SELC reports on results in 2015
The approach of New Year’s Day is always a time of reflection and, looking back, 2015 was a great year for our work in the Southeast.
Over the last few days we've shared SELC’s biggest results from the past twelve months, while looking forward to the important work we’ll tackle in the year ahead. It has been a stellar 2015 and we’re looking forward to an even better 2016.
Here's our 2015 results countdown!
#5. Powerline abandoned, gas plant reduced in western Carolinas
In the face of intense opposition from thousands of local citizens and organizations like SELC, Duke Energy has abandoned its proposal to route a 45-mile-long transmission line through the Southern Blue Ridge Escarpment in western North and South Carolina. The utility also scaled back its related proposal for an oversized gas-fired plant near Asheville.
There is still more to be done. SELC recently filed to intervene in the review for the proposed new power plants to ensure regulators include proper consideration of the region’s energy demand and maximizes consideration of cleaner, cost-effective alternatives such as energy efficiency and renewable energy.
#4. Correcting European biomass policy to protect Southeastern forests
In response to our strong body of evidence showing that European biomass policy is unintentionally causing bottomland hardwood forests to be clear-cut for pellets—and that burning our region’s wood for power will result in a fourfold increase in carbon emissions over the next 100 years, which is far worse than continuing to burn coal—the British government announced in mid-July that it would halt a significant financial subsidy for the use of biomass.
#3. Georgia buffer affects one-third of all salt marsh on the East Coast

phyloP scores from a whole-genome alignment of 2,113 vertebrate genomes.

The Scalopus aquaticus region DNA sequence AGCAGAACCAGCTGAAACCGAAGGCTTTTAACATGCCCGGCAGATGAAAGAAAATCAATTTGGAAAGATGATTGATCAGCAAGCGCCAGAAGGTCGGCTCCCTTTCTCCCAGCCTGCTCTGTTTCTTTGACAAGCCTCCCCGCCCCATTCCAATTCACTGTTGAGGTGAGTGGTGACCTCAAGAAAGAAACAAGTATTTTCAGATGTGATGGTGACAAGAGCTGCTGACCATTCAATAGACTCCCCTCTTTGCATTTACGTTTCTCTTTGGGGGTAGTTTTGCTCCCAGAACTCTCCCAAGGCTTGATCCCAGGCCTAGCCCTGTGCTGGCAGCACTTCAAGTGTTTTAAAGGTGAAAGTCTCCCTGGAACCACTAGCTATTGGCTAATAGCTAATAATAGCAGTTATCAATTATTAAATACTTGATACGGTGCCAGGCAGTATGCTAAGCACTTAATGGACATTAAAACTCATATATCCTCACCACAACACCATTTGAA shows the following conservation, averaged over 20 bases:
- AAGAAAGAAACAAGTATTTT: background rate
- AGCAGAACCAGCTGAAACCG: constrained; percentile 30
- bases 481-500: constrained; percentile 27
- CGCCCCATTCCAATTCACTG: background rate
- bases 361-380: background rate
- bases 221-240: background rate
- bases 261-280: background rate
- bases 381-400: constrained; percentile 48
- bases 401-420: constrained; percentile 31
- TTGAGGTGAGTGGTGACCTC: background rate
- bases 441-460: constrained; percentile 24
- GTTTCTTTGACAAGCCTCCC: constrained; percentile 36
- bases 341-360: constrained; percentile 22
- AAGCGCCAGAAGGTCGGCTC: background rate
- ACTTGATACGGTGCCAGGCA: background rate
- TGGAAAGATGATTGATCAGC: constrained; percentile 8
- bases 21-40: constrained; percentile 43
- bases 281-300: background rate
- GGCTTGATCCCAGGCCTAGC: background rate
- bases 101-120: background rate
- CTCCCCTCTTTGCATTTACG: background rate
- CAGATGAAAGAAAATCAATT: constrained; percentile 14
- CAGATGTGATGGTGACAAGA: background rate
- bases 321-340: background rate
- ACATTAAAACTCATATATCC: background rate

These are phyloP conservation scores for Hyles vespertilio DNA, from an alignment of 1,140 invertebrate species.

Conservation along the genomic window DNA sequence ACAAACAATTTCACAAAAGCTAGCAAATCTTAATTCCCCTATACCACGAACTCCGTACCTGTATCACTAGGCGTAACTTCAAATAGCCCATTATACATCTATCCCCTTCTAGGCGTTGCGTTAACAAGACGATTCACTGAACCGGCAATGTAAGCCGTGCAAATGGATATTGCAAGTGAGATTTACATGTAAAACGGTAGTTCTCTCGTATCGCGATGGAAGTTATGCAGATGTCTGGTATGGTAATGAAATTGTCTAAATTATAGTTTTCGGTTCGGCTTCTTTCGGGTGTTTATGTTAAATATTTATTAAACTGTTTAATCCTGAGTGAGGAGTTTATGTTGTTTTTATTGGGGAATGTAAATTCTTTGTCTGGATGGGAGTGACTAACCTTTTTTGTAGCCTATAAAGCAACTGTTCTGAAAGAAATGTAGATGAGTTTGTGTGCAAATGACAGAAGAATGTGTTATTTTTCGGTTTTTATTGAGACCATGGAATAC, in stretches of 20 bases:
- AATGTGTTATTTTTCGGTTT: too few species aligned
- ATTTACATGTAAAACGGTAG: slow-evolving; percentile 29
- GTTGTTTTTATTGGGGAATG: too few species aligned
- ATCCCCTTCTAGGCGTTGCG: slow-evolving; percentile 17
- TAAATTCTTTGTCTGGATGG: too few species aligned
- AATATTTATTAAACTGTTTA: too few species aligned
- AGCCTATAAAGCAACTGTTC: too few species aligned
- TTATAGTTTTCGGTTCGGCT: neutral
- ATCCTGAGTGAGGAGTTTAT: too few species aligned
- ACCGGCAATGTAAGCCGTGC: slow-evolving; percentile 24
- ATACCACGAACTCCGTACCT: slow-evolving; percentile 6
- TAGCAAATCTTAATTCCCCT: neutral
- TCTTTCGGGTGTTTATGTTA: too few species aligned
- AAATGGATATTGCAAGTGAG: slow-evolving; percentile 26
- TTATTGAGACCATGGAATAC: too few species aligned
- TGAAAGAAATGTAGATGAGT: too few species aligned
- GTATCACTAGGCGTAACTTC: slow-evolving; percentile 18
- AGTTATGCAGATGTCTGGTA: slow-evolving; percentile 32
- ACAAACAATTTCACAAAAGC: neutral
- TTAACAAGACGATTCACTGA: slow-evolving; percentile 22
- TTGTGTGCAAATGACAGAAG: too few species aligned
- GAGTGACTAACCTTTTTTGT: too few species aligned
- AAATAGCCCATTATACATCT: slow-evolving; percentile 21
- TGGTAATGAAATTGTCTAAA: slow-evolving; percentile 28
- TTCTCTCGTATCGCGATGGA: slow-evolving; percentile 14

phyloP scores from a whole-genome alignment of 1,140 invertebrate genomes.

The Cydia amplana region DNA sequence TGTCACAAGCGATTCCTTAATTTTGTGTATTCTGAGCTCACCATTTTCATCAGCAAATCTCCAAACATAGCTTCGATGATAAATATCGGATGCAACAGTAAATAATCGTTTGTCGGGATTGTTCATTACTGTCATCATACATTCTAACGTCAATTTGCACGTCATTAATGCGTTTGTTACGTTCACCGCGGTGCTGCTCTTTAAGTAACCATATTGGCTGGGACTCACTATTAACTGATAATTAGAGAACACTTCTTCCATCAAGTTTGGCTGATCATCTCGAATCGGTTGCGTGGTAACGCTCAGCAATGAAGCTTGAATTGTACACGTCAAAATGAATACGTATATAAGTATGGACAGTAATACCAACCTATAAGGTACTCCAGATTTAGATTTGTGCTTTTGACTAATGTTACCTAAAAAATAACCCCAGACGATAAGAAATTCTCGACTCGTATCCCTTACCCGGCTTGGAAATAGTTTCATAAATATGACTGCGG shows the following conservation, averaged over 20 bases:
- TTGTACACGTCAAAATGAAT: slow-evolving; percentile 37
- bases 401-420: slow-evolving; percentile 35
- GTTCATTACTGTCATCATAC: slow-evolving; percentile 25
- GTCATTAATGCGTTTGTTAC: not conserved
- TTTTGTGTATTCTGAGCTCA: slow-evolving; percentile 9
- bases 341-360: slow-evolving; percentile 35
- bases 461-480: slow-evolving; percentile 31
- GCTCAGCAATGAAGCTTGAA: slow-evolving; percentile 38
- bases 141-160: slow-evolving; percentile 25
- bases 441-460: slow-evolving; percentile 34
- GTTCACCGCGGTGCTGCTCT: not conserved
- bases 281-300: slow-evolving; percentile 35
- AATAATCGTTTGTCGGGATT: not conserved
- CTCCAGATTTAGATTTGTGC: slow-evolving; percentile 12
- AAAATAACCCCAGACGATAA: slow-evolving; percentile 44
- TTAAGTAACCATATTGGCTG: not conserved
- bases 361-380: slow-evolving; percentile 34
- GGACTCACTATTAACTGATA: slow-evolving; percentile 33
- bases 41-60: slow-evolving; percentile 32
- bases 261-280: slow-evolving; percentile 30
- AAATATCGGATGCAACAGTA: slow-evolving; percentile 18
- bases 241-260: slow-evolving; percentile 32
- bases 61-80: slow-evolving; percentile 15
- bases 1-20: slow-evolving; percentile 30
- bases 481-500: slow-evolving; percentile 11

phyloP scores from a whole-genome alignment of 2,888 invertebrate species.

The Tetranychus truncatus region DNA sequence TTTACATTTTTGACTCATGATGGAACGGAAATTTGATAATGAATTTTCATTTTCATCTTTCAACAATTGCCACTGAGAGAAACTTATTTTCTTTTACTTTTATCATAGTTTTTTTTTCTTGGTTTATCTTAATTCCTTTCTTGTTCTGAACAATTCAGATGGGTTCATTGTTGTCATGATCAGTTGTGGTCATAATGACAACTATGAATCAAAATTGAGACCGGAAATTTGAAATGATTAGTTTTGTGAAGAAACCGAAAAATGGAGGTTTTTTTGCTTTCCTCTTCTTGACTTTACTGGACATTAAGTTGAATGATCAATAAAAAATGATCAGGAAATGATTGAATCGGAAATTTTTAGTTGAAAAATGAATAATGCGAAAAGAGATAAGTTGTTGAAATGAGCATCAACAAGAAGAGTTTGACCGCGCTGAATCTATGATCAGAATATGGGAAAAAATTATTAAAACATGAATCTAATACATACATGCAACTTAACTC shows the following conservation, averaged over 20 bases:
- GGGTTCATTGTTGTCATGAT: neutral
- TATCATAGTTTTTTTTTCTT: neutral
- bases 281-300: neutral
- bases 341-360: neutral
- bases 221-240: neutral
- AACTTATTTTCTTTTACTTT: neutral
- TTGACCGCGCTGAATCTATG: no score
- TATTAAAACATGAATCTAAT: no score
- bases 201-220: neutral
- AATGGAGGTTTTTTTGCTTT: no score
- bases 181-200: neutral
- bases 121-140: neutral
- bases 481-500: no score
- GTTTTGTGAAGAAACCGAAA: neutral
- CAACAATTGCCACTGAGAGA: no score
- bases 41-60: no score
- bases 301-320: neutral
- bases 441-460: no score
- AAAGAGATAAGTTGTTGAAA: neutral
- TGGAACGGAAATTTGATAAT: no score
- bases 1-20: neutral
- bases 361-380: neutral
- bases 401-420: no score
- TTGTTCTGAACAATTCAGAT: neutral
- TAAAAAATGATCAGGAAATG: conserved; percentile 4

This year marked a milestone for the Georgia coast with the passage of legislation permanently establishing a 25-foot coastal buffer. This vital measure will help protect one-third of all the salt marshes on the East Coast.
SELC is now pursuing a similar solution for Georgia’s freshwater marshes.
#2. 90+ coastal communities take a stand to protect our coast
When the federal government announced plans to open up the South Atlantic coast to offshore drilling, SELC sprang into action. Drilling not only raises the possibility of an environmentally catastrophic spill like the BP Deepwater Horizon, it brings high-intensity industrialization, threatening the tourism and fishing industries that are the economic backbone of our coast.
SELC marshaled its legal and scientific expertise to present a strong case to the Bureau of Ocean Energy Management during the initial evaluation period. We have also urged coastal communities, elected leaders, and local industries to join us in voicing their opposition. To date, more than 90 municipalities—including Wilmington, N.C., Charleston, S.C., and Myrtle Beach, S.C.—have passed formal resolutions against offshore drilling. The goal is for the Atlantic coast to be exempted in the revised plan, which is due in early 2016.
#1. Commitments to clean up 53 million tons of coal ash
There are leaking coal ash storage pits on nearly every major waterway in the Southeast. In direct response to our advocacy, a massive clean up is underway. In 2015, SELC’s legal team:
- completed cleanup agreements for all of South Carolina’s waterside coal ash lagoons.
- secured commitments for half of Duke Energy’s 14 sites across North Carolina and retained our right to represent citizens seeking to clean up the other seven sites.
- initiated proceedings at Tennessee Valley Authority’s Gallatin power plant outside Nashville that prompted the state to begin its own enforcement action and direct TVA to investigate all of its coal ash statewide. Most recently, SELC filed with the courts to ensure the state continues to pursue proper clean up of the coal ash, despite state efforts to delay.
- filed its first coal ash enforcement cases in Virginia.
The tally so far is 53 million tons of coal ash slated for cleanup, and counting.
SELC made significant progress on several other cases in 2015, and we anticipate continued progress in 2016. Below are some ongoing issues to watch next year.
- Defending the Clean Water Act
- Added protections for U.S. Forest Service lands
- Studies to inform management of Tennessee’s Harpeth River
- Local control of fracking ordinances
- Balancing harbor uses and historic preservation in Charleston
The milestones SELC achieves are not possible without the support of donors like you. SELC depends on charitable gifts from individuals, families, and foundations to fund our law and policy work, so please consider donating to SELC and help to protect the places you love in the Southeast.